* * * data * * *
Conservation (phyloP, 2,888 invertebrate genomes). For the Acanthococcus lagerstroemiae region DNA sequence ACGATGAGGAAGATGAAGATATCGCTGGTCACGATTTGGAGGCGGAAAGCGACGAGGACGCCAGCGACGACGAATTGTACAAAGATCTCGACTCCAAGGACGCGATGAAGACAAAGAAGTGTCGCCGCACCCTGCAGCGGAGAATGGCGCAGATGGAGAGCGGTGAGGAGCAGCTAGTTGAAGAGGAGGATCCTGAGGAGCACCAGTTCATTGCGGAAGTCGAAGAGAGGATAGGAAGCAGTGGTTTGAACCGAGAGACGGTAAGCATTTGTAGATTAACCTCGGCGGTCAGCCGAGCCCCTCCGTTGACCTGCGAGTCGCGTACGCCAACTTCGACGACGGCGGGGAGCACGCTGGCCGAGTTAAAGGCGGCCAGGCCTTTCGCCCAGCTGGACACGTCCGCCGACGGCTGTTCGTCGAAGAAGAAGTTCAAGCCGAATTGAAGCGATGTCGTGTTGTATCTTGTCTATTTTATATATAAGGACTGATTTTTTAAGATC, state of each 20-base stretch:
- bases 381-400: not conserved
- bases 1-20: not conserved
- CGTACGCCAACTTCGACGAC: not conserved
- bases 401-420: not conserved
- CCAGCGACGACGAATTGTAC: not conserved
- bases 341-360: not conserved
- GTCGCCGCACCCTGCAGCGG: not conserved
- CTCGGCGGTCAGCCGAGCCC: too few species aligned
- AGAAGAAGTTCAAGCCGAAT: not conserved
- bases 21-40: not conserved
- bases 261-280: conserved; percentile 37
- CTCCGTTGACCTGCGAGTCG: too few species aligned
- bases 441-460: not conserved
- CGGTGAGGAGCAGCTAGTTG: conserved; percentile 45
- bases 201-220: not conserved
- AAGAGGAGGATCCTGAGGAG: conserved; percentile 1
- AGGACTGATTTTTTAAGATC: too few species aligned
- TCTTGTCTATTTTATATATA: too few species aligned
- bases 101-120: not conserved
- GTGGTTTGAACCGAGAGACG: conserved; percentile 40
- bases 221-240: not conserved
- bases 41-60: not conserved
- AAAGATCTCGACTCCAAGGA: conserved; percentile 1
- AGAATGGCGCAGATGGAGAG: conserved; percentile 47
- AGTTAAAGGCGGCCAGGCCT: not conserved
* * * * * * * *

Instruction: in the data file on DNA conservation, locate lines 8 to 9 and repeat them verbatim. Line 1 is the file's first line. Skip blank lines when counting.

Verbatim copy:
- GTCGCCGCACCCTGCAGCGG: not conserved
- CTCGGCGGTCAGCCGAGCCC: too few species aligned